In response to a Mind survey of almost 12,000 people that found “one in three (32 per cent) young people self-harmed to cope during the last year”, Stephen Fry has called for immediate government funding into walk-in hubs for people aged 11-24 that do not require a referral.
Content warning: this article mentions self-harm.
In a statement on the Mind website, Stephen Fry discusses his own history and the stigma he has faced with his own diagnosis of bipolar. Speaking on the stigma of the past Fry emphasised the amazing work that athletes such as Simone Biles, Ben Stokes and Naomi Osaka are doing to raise awareness and make speaking out about mental health “just as you would for any other illness or injury.”
Fry then moves onto the undeniable mental health crisis that our country has been facing since the outbreak of the Covid-19 pandemic and the first national lockdown in March 2020. Fry mentions “loneliness and isolation” as a major contributing factor as well as “the loss of jobs and livelihoods as a result of economic recession.”
“Mind’s research, however, has found that it is our young people who are among the hardest hit.”
Addressing the specific demographic of those aged 11-25, Fry’s observation’s and the results from Mind’s own survey confirm what has been long suspected by other longitudinal studies over the pandemic such as that by the Mental Health Foundation (MHF).
We have covered at length the various calls to increase support for young people’s mental health as we attempt to recover from the damage done by the pandemic. From the Royal College of Psychiatrists, to Barnados and as mentioned above, the MHF, calls for immediate action for specialist mental support for young people have been widespread, now, acting as Mind’s president, Stephen Fry is joining the fight.
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From the same survey that discovered increased levels of self-harm among the young, Mind also found that emergency and urgent referrals for those young people experiencing a mental health crisis had sharply risen in comparison to the same month in the previous year – this stayed at a consistent increase for three quarters of the last year.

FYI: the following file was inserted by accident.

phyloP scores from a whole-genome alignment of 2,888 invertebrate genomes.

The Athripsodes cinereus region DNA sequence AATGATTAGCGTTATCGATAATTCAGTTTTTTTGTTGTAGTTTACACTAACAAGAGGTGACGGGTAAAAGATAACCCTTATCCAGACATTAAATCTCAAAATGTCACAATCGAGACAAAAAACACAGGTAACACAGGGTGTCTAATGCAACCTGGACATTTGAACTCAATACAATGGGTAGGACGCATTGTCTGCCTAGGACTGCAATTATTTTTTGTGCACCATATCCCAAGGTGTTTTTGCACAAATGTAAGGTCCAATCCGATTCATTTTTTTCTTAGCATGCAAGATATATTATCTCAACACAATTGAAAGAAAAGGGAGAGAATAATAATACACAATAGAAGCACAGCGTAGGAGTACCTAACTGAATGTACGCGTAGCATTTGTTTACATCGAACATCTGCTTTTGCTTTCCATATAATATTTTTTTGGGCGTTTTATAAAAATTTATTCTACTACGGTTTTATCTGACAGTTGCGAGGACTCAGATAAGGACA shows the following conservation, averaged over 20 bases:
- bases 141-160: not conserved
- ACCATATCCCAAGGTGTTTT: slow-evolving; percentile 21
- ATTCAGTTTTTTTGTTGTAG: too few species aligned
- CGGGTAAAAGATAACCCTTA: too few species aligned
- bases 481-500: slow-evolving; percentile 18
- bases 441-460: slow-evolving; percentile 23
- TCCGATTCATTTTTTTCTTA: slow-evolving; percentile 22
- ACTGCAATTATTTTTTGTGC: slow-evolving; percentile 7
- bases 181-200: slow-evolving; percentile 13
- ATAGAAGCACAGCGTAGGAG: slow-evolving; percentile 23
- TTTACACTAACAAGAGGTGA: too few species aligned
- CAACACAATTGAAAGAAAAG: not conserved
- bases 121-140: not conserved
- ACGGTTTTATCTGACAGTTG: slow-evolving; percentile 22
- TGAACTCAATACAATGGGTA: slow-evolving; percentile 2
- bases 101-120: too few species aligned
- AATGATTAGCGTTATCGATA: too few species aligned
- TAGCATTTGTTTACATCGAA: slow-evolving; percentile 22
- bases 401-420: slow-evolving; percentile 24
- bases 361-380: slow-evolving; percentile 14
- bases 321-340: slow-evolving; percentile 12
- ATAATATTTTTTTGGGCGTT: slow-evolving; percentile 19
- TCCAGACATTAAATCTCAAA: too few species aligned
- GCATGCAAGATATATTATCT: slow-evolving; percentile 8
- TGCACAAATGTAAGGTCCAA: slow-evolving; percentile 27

The survey also found that a staggering 96% of participants felt that their mental health had impacted their ability to do well at school some point last year, while 68% reported a mental health related absence.
In response to this Mind, with Stephen Fry at the helm are asking the UK government to immediately invest into a:
“network of early support hubs for young people aged 11-25 across England. These hubs would provide young people with mental health support in a friendly, non-threatening, non-clinical setting when problems first emerge – before they hit crisis point.”
Fry also says this would be a solution to the thousands of young people who fall through the cracks because they are unable to get a referral through the overstretched Child and Adolescent Mental Health Services (CAHMS).
Many of the issues services such as CAHMS experience are delays in service users waiting for referrals, these support hubs that would work as a walk-in service, without the added element of referrals would work as an excellent preventative intervention to, as Fry said, reach young people before they hit crisis.
Fry ends his statement on Mind’s website by commenting on how the government chooses to move forward with this in regards to it upcoming Spending Review: “I urge them to prioritise the mental health of children and young people, to make sure that every young person as somewhere to turn.”